If you are ever in downtown Denver and are looking for a place to park your car, check out this incredible Art Deco temple to the automobile. Located at 1730 Glenarm Place, this dilapidated parking garage was once the city’s bus terminal parking garage.
It was constructed in 1929 and was designed by engineers Shankland and Ristine [pdf]. There is not much information about Shankland on the internet, but Ristine appears to be G.W. Ristine, Jr., a Cornell alumnus. Ristine was an engineering jack of all trades specializing at various times in mechanical, transportation and structural engineering.
Buildings designed by structural engineers are typically utilitarian, but the Denver Bus Terminal Parking Garage has an ornate, Deco façade.
Although the building is heavily soiled, you can see travertine panels below the parking sign in the photo above. This travertine, which was used to clad the building’s base, was quarried locally at Wellesville, Colorado (according to Messages in Stone: Colorado’s Colorful Geology, eds. Vincent Matthews, Ph.D., Katie Keller Lynn, and Betty Fox. Colorado Geological Survey, 2003, p. 121-123). Here is another detail of the travertine. Also note the ornate ironwork at the entry soffit.
The body of the building was erected using poured-in-place concrete, which was poured into wood molds. Do you see faint horizontal lines at the right in the photo below? These are the seams of the wood planks used to create the mold. The fluted piers that surround the windows above the entries are also made of poured concrete. They are heavily spalled, and you can see exposed steel reinforcement bar (rebar) in several places.
The spandrel panels above the second floor depict rams heads, while those on the upper floors have geometric patterns. It is difficult to determine what material was used to create the rams heads, but the crispness of their detail suggests they are probably cast metal. The geometric spandrel panels, seen below, are pigmented concrete. Note the deco-style finials at this portion of the parapet. Another thing to notice is that most of the original steel window sash remain; this is fairly rare, as steel windows are notoriously poor insulators and were often replaced within thirty years of a building’s construction.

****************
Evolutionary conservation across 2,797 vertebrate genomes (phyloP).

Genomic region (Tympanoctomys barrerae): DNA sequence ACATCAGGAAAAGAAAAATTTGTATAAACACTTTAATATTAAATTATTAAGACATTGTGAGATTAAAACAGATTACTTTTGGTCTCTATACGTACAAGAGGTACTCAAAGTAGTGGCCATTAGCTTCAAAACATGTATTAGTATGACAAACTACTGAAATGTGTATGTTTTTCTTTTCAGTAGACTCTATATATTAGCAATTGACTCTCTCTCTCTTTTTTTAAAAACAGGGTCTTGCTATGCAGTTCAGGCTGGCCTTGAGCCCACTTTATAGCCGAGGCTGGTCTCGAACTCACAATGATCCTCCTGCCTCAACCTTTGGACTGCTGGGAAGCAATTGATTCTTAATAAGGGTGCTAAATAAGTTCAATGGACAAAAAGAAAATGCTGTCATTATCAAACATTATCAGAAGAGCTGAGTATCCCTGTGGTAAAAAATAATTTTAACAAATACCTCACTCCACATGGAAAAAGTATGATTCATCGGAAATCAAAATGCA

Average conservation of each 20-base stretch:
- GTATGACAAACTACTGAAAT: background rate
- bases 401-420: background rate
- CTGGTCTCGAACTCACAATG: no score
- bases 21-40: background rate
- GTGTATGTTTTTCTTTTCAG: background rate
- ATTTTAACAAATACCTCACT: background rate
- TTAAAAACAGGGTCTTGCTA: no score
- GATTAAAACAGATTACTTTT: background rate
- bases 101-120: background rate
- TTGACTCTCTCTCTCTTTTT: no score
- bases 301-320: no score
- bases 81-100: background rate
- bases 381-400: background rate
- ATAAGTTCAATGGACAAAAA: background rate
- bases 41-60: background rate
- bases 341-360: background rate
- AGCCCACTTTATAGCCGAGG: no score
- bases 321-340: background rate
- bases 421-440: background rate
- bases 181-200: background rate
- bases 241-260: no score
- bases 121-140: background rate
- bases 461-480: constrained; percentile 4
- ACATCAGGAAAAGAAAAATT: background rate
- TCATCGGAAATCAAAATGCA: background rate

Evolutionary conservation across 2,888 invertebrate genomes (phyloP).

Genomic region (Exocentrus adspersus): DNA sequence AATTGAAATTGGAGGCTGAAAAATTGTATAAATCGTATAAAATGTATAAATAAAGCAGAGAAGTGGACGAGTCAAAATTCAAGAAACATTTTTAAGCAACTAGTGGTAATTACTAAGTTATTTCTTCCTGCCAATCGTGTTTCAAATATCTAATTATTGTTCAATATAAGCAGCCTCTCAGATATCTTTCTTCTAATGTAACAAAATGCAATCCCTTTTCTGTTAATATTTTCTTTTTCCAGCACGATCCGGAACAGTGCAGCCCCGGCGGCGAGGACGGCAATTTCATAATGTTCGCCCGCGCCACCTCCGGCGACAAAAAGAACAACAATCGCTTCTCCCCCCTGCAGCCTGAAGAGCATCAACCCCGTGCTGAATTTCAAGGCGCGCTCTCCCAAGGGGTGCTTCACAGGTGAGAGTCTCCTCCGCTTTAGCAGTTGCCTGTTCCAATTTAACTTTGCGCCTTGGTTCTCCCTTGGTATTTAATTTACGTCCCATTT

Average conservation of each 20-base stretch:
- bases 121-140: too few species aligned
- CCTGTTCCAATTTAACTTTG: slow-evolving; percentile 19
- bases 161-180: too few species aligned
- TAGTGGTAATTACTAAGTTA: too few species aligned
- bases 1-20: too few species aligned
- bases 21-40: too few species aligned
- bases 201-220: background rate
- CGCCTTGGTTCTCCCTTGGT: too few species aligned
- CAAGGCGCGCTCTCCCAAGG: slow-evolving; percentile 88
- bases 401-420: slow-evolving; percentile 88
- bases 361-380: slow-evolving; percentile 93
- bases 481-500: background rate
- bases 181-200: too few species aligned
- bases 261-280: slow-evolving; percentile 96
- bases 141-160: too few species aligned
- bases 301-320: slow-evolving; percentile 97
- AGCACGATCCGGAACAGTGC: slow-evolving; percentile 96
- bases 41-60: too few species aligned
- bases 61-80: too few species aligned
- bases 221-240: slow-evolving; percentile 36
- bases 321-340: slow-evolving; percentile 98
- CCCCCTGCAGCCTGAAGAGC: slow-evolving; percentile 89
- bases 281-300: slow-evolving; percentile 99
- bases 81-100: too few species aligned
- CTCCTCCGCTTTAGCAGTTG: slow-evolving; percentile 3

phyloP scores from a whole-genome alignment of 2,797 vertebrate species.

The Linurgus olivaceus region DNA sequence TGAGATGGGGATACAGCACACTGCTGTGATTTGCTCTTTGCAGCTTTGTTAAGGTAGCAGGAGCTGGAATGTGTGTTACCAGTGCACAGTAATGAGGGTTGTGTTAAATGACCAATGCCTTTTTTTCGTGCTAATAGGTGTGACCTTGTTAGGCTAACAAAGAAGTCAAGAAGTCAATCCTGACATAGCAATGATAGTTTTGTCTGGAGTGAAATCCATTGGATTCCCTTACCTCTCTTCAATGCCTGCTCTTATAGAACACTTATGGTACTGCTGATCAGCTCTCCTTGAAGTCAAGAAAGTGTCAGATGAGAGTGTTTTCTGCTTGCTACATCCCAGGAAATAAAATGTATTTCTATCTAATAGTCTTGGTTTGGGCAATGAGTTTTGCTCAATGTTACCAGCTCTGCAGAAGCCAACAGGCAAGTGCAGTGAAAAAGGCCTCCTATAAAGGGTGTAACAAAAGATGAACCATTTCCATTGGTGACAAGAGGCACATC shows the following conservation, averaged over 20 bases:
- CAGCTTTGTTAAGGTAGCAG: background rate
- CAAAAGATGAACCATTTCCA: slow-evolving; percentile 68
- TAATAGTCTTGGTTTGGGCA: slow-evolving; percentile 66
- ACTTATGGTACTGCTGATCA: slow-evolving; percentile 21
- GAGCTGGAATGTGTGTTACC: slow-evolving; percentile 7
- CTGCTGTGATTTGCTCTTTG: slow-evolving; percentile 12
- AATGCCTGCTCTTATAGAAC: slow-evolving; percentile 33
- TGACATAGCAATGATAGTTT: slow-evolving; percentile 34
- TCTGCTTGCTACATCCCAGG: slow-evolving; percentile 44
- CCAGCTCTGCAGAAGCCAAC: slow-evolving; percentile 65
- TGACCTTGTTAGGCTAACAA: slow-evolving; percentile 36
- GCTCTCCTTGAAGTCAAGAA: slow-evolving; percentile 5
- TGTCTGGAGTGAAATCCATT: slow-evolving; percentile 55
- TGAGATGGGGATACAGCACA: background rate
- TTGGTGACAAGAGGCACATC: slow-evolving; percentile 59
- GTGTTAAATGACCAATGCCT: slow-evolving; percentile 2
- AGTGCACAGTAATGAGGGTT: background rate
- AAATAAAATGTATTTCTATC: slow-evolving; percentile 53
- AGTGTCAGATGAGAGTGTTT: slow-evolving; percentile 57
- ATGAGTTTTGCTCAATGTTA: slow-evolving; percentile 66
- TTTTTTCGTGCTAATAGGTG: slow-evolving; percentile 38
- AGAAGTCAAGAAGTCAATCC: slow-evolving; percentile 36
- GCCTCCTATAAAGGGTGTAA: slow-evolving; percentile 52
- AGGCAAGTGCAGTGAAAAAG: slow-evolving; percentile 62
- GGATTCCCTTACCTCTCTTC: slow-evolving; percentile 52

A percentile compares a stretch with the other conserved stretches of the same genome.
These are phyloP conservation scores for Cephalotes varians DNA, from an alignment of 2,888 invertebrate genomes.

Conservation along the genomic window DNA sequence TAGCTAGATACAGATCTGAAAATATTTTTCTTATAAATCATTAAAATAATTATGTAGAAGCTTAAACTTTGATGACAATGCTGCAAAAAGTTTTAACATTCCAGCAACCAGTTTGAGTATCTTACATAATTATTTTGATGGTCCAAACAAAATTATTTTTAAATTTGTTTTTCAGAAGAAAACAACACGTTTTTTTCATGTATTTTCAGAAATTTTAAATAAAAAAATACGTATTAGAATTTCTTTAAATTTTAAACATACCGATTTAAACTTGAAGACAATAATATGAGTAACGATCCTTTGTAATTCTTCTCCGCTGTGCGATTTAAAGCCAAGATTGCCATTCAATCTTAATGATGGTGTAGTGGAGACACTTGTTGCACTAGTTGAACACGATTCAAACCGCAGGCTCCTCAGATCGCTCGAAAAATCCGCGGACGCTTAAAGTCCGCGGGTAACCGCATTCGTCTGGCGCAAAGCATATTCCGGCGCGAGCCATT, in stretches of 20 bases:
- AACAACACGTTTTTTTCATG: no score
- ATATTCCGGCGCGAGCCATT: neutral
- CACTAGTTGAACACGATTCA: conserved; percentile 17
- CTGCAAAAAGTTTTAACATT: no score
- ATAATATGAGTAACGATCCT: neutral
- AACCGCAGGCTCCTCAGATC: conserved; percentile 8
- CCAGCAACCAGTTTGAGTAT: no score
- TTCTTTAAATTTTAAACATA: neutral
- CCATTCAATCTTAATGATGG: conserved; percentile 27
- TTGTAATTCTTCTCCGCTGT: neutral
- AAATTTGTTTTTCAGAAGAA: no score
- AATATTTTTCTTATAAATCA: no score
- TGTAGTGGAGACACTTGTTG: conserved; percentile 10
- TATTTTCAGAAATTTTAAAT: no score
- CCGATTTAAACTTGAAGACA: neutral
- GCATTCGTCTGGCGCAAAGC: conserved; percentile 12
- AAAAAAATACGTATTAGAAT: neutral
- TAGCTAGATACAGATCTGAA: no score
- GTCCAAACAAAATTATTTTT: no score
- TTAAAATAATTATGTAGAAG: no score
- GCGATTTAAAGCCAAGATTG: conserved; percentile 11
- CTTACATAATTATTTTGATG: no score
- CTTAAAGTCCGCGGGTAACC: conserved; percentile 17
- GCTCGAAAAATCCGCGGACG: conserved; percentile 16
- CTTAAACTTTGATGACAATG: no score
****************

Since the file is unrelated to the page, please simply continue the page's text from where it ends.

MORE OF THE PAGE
The Bus Terminal Parking Building was originally used to park intra-city busses, but it also had parking spots for 500 cars. Offices, located at the ground floor, were once occupied by bus transportation and touring companies. The building is still used for parking, but its ground-floor storefront appears vacant.
Another thing I wanted to point out: if you walk around to the side of the building you will see red hollow-clay tile infill set into a grid of cast concrete. It appears that the building was once much larger, though I have not come across any documents that indicate when this might have occurred. I would guess that when the bus depot moved, the owner lopped off the north and south sides of the building. Fortunately the south side is largely obscured by a contemporary building, but the north side is fully exposed over this parking lot.
6 thoughts on “Denver’s Original Bus Terminal Parking Garage”
LOVE your blog! Can’t wait to see more!
Thank you for the observations and research. I’ve been working next door to this building for 7 seven years and it has always fascinated me.
About the red hollow clay infill, I think it is original.
In the bottom right corner of this picture from the Denver Public Library You can see the south side of the building with the red hollow clay infill on the top:
there used to be a transient hotel named The Dover Hotel that was connected to the Old Greyhound Station on the East End close to 18th & Glenarm.
I am thinking that the clay tile infill was actually because this was either a zero-lot line (built right up to another’s property) and there was another building abutting the property at one point, or they constructed it this way so they could remove the clay masonry for ease of expansion of they could ever get there and do that. I don’t think it was due to removing a portion of the building.
Second – if I remember correctly William Muchow, prominent mid-century architect, had an office in this building in his earlier days.
You’re absolutely right, Tom. Keen eye!
You’re right, Bill. It looks like it was a zero-lot line building after all. And interesting fact about William Muchow having an office there. I’ll need to dig into that further.
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